If you’re interested in learning more about how to keep your joints healthy, select Joints from the Your health menu above.
Dr Sarah Brewer is Healthspan's Medical Director and holds degrees in Natural Sciences, Surgery and Medicine from the University of Cambridge. Having worked as a GP and hospital doctor, Dr Sarah now holds an MSc in Nutritional Medicine from the University of Surrey and specialises in nutrition. She is also an award-winning writer and author.
Nothing beats a healthy, balanced diet to provide all the nutrients we need. But when this isn’t possible, supplements can help. This article isn’t intended to replace medical advice. Please consult your healthcare professional before trying supplements or herbal medicines.
1 NHS. (2017). Vitamins and minerals. NHS
2 Fong, J., and Khan, A. (2012). Hypocalcemia: updates in diagnosis and management for primary care. Canadian Family Physician 58 (02).
3 EFSA NDA Panel. (2015). Scientific Opinion on Dietary Reference Values for calcium. EFSA, 13 (05).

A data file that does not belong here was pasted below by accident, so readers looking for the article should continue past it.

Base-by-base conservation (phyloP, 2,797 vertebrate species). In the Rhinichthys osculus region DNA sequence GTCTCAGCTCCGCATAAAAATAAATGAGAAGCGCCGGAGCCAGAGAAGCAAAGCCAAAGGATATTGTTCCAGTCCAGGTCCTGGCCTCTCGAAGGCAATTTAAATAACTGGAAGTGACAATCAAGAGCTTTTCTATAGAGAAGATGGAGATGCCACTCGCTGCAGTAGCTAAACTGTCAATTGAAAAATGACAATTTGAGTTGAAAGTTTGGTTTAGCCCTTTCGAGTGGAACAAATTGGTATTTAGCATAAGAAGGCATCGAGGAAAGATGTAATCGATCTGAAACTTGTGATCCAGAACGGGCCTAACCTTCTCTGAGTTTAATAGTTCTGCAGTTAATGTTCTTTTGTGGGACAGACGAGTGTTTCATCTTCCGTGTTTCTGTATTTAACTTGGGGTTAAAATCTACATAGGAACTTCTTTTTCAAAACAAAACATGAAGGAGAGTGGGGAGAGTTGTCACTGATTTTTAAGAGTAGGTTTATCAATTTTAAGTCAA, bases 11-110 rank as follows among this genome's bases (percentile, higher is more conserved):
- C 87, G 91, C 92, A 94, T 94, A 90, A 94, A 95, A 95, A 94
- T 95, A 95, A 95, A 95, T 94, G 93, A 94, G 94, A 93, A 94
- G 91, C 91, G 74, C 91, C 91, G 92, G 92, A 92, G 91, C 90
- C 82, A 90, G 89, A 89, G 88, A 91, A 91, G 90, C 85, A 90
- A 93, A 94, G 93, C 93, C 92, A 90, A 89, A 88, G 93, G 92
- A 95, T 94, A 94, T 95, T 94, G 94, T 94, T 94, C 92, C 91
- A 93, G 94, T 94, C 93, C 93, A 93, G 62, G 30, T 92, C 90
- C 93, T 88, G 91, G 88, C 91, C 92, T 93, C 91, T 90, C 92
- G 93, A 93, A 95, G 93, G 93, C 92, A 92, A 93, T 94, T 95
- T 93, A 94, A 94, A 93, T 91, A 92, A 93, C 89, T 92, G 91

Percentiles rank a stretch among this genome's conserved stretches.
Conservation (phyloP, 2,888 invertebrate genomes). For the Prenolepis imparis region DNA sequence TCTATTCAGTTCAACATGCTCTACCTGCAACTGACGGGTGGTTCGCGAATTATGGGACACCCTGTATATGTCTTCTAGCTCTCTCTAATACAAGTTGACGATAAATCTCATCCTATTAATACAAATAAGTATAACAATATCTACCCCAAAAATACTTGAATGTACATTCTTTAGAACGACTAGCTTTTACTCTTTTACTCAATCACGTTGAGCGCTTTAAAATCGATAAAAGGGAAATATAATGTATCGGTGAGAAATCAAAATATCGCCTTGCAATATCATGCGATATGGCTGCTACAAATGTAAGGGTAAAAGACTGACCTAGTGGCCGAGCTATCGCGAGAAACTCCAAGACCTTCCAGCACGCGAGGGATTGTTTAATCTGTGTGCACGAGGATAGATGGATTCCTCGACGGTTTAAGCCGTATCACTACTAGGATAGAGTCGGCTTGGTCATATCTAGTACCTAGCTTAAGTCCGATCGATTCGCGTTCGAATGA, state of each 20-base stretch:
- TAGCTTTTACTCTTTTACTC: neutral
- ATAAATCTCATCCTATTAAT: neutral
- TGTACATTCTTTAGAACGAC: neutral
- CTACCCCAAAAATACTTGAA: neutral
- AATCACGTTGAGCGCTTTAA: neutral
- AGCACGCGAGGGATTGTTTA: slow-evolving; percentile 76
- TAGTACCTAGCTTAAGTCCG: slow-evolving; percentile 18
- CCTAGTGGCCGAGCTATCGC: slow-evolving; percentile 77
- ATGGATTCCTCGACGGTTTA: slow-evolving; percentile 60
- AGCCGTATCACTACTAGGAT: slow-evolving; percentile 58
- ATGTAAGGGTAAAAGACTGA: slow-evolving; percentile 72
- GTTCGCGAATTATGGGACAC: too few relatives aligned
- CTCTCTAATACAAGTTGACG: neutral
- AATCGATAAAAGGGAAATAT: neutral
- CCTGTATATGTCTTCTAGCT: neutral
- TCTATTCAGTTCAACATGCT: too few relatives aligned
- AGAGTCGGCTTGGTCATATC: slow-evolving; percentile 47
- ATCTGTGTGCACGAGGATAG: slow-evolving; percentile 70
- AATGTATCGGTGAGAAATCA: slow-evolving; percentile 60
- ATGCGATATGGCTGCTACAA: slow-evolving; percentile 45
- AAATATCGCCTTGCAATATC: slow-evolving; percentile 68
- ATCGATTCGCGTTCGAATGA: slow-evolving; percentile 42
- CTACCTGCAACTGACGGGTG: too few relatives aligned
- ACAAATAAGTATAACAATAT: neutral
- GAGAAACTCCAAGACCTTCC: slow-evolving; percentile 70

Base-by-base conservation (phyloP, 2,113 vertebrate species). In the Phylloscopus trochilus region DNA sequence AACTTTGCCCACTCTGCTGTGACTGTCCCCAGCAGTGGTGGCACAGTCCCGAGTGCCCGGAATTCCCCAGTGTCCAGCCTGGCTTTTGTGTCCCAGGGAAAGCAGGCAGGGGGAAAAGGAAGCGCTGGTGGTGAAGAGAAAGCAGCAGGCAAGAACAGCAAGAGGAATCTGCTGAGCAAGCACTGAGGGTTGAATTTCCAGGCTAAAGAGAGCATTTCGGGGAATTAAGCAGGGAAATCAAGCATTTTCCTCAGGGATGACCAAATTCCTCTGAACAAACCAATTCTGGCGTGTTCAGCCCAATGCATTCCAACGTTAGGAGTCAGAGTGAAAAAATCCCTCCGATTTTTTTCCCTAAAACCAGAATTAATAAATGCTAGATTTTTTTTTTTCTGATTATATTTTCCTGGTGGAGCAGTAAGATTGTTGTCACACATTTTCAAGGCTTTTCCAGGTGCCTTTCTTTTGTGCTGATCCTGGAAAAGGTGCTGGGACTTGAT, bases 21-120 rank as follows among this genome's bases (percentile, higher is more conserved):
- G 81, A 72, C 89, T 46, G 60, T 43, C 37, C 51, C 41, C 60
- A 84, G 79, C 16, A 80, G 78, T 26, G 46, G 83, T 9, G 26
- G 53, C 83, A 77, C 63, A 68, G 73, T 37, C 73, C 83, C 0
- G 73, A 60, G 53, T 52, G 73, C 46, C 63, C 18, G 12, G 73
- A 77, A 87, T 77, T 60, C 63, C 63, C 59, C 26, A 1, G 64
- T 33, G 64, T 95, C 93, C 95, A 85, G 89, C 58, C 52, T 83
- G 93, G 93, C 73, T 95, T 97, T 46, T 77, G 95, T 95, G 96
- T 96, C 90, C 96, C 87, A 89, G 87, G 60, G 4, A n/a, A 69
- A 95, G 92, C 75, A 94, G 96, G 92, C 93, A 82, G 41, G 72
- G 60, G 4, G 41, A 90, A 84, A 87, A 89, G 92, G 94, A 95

4 Harvard Health Publishing. (2018). What you need to know about calcium. Harvard Health Publishing: Harvard Medical School.
5 Paik, J. M., Curhan, G. C., Sun, Q., et al. (2014). Calcium Supplement Intake and Risk of Cardiovascular Disease in Women. Osteoporosis International, 25 (08).
6 NICE, (2018). Scenario: Prevention of vitamin D deficiency in adults. nice.org.uk.
7 Payne, J. (2016). Hyperparathyroidism. Patient.
8 Daly, R. M., and Ebeling, P. R. (2010). Is Excess Calcium Harmful to Health? Nutrients, 02(05).
9 National Institutes of Health. (2016). Calcium: Fact Sheet for Consumers. National Institutes of Health: Office of Dietary Supplements.
10 Navidi, M., Wolinsky, I., Fung, P., and Arnaud, S. B. (1985). Effect of excess dietary salt on calcium metabolism and bone mineral in a spaceflight rat model. Journal of Applied Physiology, 78, (01).